Depictions of Women in STEM: Dr. Sharon Hayes

December 17, 2019

Written by Alicen Ricard

Spoilers for Two Turtle Doves

It's the time of year where I sit down and watch more Hallmark Christmas movies than I care to admit to. The last thing I expected was to find a movie I could use for this series, but then along came the movie Two Turtle Doves and Dr. Sharon Hayes, the protagonist of this film who is not only a woman in science but also didn't leave her job at the end of the movie. 

Source: Yahoo

Dr. Sharon Hayes is a neuroscientist who is waiting to hear if she’s going to receive a half-million-dollar fellowship. She had been working hard on her research and was counting on this money to elevate it. Thematically for this movie, her research is on grief. While she's waiting to hear if she won the fellowship or not she goes back to her hometown to deal with her grandmother’s estate. Her grandmother raised her and died recently.

Sharon’s grandmother was a therapist and inspired and encouraged her to go into STEM. She was inspired by the impact her grandmother had on her patients. 

Source: Hallmark

While Sharon deals with her own grief and grandmother’s estate she also falls in love with her grandmother’s next-door neighbour. It is a Hallmark Christmas movie after all. Like most of these movies, she decides not to sell her grandmother’s house after all and to move back there.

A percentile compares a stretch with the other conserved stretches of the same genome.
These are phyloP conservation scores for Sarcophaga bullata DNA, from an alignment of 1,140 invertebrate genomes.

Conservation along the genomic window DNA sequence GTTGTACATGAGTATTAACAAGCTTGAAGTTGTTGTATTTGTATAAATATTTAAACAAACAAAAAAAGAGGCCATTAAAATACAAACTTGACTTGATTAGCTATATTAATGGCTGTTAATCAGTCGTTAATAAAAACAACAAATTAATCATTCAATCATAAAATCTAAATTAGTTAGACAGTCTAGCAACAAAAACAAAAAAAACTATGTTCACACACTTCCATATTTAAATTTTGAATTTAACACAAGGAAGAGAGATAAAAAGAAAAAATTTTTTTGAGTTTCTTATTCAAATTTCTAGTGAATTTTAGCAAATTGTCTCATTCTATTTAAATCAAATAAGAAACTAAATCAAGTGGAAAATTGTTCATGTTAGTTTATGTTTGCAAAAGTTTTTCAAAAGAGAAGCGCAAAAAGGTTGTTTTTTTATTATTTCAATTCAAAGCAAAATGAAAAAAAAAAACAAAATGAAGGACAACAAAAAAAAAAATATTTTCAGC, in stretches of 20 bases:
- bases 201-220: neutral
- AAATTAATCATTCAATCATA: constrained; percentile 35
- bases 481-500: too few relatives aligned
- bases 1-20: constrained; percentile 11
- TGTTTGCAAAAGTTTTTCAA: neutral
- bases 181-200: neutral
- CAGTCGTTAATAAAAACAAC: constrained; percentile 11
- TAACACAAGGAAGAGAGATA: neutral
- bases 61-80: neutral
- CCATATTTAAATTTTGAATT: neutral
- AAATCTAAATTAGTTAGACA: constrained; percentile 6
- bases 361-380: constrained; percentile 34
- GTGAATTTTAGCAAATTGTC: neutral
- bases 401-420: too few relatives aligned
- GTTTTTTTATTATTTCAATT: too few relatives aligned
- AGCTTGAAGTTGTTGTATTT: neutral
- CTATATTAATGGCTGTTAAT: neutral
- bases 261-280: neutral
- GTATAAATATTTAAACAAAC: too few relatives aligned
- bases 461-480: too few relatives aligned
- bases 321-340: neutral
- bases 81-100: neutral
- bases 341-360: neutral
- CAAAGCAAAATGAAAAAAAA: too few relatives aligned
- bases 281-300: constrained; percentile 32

However, the ”twist” is that she doesn’t leave her job at the end of the movie. She does decide to move away from the city, but she also knows it’s important to keep doing her work--which she loves doing. She does win the fellowship and decides to use the money to keep researching grief and to write a book on it using the stories of people in her home town.


The former Obama Administration's White House fact sheet lists 3 goals for fictional representation of women in STEM. We are noticing a trend in the movies and television shows we have reviewed - they meet some of the following goals better than others.

1.  Include diverse STEM role models (past and present): There isn't a lot of people in STEM careers in this movie, but both of them are women, both with PhDs in Psychology. Both of these women are also white. This movie moderately meets this goal.

2. Highlight the breadth of STEM careers and social impacts: The only field in this movie is psychology but both the women use psychology to help and inspire others, so this film somewhat meets the goal.

3.  Debunk STEM stigmas and misconceptions: Honestly, the film doesn't really deal with this much. The other characters do take her seriously and call her Dr. Sharon. So this film does meet the goal. 

Are there any women in STEM careers in holiday movies you enjoy?